The Boston Transportation Department will be offering free cycling clinics for adult women this summer at locations around the city. Women who never learned to ride a bike, as well as those who would like to refresh their skills, are all encouraged to attend. With the New Balance Hubway bike-share program expanding to Roxbury, North Dorchester and East Boston this year, it’s the perfect time to join Boston’s bicycling community.
“On my recent visit to China, it was great to see residents enjoying bike rides while cycling safely in designated bike lanes on city streets,” said Boston Mayor Martin J. Walsh. “Continuing to improve our bicycling infrastructure here in Boston is one of our goals, and providing clinics to teach residents to ride safely goes hand in hand with this priority.”
“We are thrilled to be able to provide this opportunity to Boston residents free of charge,” added Boston Transportation Commissioner Gina N. Fiandaca. “Whether your intention is to ride off-road, on a local street, or on major roads downtown, it’s crucial that you practice the basic rules of safe cycling. Our instructors will teach you how to confidently and safely enjoy your ride in Boston.”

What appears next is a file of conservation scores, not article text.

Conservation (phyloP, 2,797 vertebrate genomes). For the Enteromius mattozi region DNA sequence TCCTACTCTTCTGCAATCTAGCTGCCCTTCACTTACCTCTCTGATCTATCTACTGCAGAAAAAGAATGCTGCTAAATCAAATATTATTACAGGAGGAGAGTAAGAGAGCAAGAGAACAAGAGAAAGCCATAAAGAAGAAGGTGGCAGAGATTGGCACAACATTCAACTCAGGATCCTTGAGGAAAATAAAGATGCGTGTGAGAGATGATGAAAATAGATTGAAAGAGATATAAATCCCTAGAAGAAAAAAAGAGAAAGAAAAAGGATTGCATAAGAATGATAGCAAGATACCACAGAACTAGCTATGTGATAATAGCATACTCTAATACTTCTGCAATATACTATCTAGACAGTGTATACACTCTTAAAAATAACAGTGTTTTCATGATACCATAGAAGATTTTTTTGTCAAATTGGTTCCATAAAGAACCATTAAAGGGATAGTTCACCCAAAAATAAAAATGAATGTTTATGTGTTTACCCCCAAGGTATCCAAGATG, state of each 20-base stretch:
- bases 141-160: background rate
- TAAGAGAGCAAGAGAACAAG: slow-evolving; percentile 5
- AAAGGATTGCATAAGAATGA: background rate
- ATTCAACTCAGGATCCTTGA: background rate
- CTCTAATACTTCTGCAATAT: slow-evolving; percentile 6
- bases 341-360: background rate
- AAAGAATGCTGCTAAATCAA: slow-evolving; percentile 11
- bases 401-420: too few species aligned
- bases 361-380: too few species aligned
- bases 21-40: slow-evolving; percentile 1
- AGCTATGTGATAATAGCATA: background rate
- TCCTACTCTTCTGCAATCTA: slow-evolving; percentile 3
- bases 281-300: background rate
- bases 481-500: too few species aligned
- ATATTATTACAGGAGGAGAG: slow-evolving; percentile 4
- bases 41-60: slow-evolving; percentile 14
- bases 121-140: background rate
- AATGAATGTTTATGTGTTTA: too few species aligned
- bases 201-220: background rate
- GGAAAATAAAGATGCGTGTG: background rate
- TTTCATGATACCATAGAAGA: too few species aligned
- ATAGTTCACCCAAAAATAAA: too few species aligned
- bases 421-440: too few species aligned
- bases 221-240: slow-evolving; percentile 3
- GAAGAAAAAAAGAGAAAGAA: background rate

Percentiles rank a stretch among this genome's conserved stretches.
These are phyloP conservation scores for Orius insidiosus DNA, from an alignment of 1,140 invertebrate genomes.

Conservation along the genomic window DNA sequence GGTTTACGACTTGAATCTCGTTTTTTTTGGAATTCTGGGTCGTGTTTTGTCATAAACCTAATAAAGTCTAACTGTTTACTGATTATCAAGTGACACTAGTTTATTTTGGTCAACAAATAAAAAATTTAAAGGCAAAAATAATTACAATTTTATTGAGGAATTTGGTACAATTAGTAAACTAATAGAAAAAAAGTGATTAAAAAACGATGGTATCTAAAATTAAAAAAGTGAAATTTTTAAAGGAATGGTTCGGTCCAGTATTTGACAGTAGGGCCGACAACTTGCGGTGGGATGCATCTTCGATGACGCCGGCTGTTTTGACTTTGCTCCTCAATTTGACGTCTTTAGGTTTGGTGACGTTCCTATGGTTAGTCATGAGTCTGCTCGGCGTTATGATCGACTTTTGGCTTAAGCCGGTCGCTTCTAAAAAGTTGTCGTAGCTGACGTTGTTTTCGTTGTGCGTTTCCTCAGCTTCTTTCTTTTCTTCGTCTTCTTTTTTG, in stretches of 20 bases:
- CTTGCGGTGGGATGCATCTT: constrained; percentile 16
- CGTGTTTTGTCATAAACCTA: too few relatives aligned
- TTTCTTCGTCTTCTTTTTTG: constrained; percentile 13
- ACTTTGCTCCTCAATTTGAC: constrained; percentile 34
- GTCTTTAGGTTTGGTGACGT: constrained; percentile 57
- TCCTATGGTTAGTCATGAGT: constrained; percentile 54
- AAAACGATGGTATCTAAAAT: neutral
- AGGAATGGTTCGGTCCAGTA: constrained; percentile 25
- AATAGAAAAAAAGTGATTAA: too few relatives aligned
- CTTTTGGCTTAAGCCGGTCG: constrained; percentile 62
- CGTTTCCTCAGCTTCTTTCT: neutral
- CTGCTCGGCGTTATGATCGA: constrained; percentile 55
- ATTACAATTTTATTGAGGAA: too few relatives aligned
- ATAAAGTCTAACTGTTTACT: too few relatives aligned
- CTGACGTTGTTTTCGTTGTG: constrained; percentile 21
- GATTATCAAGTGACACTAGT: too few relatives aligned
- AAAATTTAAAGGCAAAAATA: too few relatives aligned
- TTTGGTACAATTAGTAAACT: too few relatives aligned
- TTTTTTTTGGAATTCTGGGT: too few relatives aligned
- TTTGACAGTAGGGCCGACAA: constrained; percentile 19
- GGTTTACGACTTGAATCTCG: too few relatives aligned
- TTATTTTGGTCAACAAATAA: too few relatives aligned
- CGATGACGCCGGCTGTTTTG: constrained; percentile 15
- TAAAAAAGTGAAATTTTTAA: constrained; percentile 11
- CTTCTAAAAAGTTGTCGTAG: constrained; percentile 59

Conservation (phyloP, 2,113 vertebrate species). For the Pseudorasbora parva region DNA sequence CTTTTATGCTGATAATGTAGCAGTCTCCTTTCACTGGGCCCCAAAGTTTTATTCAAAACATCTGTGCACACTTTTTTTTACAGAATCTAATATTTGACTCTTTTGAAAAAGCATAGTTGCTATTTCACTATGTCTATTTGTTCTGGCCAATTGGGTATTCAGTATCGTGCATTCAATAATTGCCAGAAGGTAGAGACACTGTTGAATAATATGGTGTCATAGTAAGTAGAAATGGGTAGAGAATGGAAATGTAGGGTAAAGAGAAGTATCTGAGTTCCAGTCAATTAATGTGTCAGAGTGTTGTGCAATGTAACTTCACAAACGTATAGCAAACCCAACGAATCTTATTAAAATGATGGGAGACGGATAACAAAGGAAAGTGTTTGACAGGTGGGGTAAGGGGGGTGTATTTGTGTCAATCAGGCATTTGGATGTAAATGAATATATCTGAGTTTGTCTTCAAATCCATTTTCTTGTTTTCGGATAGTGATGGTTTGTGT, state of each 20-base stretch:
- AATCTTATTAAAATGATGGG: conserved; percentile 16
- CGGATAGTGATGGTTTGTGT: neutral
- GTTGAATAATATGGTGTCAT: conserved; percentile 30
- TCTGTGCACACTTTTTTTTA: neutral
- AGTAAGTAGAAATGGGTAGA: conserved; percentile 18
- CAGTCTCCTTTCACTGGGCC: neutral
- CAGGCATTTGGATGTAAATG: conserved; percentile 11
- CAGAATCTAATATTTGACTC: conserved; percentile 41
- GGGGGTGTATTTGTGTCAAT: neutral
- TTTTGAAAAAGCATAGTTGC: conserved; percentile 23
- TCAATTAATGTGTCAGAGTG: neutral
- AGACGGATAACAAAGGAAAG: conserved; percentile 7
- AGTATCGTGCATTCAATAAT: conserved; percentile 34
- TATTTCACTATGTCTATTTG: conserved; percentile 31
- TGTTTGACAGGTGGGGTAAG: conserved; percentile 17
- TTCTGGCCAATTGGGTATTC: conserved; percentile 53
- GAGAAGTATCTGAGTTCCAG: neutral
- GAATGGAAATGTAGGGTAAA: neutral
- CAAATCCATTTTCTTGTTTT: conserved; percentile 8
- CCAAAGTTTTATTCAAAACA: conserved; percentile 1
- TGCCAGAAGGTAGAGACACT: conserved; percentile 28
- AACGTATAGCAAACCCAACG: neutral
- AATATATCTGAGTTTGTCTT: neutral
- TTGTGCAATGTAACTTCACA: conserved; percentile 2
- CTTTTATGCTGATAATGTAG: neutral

Cycling classes being offered are Basic Skills Clinics and Intro to Street Riding Clinics. Basic Skills Clinics are for those who have never ridden a bike, or need to brush up on their skills. They are taught entirely in parking lots. Intro to Street Riding Clinics start in parking lots and end on public streets. Both classes cover the rules of the road. Registration is required at http://www.bostonbikes.org/programs/women/learn-to-ride . Bikes and helmets are available to borrow upon request at registration. Clinic schedules are as follows:
Basic Skills Clinics
August 10, 6 PM – 8 PM, Bunker Hill Community College, 10 Rutherford Avenue, Charlestown (Register now)
“Bicycling is a fun, healthy and economical way to get around,” said Stefanie Seskin, Boston’s Active Transportation Director. “These classes help more of Boston’s women to get more comfortable on a bike and to enjoy our city.”
All “Women’s Learn to Ride” clinics are taught by women. According to Program Manager Kim Foltz, of those adults who regularly bicycle, 70% are men and 30% are women. Women in Boston have expressed an interest in women-only classes that will allow them to learn to ride and become a part of Boston’s bicycling community together.
Residents can also visit free bike repair clinics at Farmer’s Markets and elsewhere in Boston. In addition to basic tune-ups, they can learn how to repair and maintain their own bikes. Some of these programs are supported in part by the City of Boston. For location information, please visit http://www.bostonbikes.org/programs/bike-to-market .